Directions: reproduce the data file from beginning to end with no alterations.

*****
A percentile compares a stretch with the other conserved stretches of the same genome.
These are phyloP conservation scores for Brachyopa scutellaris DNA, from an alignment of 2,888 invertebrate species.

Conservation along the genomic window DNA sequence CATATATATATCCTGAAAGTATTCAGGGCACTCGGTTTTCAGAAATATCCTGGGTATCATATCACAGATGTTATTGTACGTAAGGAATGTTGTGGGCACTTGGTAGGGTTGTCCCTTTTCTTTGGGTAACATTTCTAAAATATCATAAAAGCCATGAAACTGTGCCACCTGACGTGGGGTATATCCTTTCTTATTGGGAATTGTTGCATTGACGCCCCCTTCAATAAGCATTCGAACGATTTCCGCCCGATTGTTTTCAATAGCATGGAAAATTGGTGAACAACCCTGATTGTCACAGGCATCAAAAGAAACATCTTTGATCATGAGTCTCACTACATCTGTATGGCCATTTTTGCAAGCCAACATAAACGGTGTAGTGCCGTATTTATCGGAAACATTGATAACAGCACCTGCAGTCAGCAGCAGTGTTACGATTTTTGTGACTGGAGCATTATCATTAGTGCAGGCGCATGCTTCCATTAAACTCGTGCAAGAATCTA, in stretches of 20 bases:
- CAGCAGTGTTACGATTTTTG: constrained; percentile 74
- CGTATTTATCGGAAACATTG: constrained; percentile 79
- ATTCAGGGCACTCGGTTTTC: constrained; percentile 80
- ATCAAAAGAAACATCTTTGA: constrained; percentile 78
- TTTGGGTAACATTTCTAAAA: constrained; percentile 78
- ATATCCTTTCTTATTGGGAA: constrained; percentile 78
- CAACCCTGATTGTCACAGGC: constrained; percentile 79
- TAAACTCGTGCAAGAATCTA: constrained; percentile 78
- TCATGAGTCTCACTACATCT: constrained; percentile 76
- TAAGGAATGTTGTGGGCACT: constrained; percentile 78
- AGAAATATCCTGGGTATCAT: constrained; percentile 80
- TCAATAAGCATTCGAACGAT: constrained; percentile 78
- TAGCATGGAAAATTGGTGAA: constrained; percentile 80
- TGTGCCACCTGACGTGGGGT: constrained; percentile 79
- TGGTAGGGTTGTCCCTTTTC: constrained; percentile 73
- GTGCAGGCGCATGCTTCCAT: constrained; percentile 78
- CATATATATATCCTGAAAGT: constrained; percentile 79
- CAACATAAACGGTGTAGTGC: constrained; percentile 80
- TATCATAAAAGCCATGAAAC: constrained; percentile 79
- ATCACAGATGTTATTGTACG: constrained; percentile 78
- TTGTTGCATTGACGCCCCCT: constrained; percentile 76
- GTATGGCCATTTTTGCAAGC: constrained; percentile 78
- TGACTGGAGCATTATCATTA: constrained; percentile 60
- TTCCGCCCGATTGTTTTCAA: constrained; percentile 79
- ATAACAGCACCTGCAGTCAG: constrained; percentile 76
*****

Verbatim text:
A percentile compares a stretch with the other conserved stretches of the same genome.
These are phyloP conservation scores for Brachyopa scutellaris DNA, from an alignment of 2,888 invertebrate species.

Conservation along the genomic window DNA sequence CATATATATATCCTGAAAGTATTCAGGGCACTCGGTTTTCAGAAATATCCTGGGTATCATATCACAGATGTTATTGTACGTAAGGAATGTTGTGGGCACTTGGTAGGGTTGTCCCTTTTCTTTGGGTAACATTTCTAAAATATCATAAAAGCCATGAAACTGTGCCACCTGACGTGGGGTATATCCTTTCTTATTGGGAATTGTTGCATTGACGCCCCCTTCAATAAGCATTCGAACGATTTCCGCCCGATTGTTTTCAATAGCATGGAAAATTGGTGAACAACCCTGATTGTCACAGGCATCAAAAGAAACATCTTTGATCATGAGTCTCACTACATCTGTATGGCCATTTTTGCAAGCCAACATAAACGGTGTAGTGCCGTATTTATCGGAAACATTGATAACAGCACCTGCAGTCAGCAGCAGTGTTACGATTTTTGTGACTGGAGCATTATCATTAGTGCAGGCGCATGCTTCCATTAAACTCGTGCAAGAATCTA, in stretches of 20 bases:
- CAGCAGTGTTACGATTTTTG: constrained; percentile 74
- CGTATTTATCGGAAACATTG: constrained; percentile 79
- ATTCAGGGCACTCGGTTTTC: constrained; percentile 80
- ATCAAAAGAAACATCTTTGA: constrained; percentile 78
- TTTGGGTAACATTTCTAAAA: constrained; percentile 78
- ATATCCTTTCTTATTGGGAA: constrained; percentile 78
- CAACCCTGATTGTCACAGGC: constrained; percentile 79
- TAAACTCGTGCAAGAATCTA: constrained; percentile 78
- TCATGAGTCTCACTACATCT: constrained; percentile 76
- TAAGGAATGTTGTGGGCACT: constrained; percentile 78
- AGAAATATCCTGGGTATCAT: constrained; percentile 80
- TCAATAAGCATTCGAACGAT: constrained; percentile 78
- TAGCATGGAAAATTGGTGAA: constrained; percentile 80
- TGTGCCACCTGACGTGGGGT: constrained; percentile 79
- TGGTAGGGTTGTCCCTTTTC: constrained; percentile 73
- GTGCAGGCGCATGCTTCCAT: constrained; percentile 78
- CATATATATATCCTGAAAGT: constrained; percentile 79
- CAACATAAACGGTGTAGTGC: constrained; percentile 80
- TATCATAAAAGCCATGAAAC: constrained; percentile 79
- ATCACAGATGTTATTGTACG: constrained; percentile 78
- TTGTTGCATTGACGCCCCCT: constrained; percentile 76
- GTATGGCCATTTTTGCAAGC: constrained; percentile 78
- TGACTGGAGCATTATCATTA: constrained; percentile 60
- TTCCGCCCGATTGTTTTCAA: constrained; percentile 79
- ATAACAGCACCTGCAGTCAG: constrained; percentile 76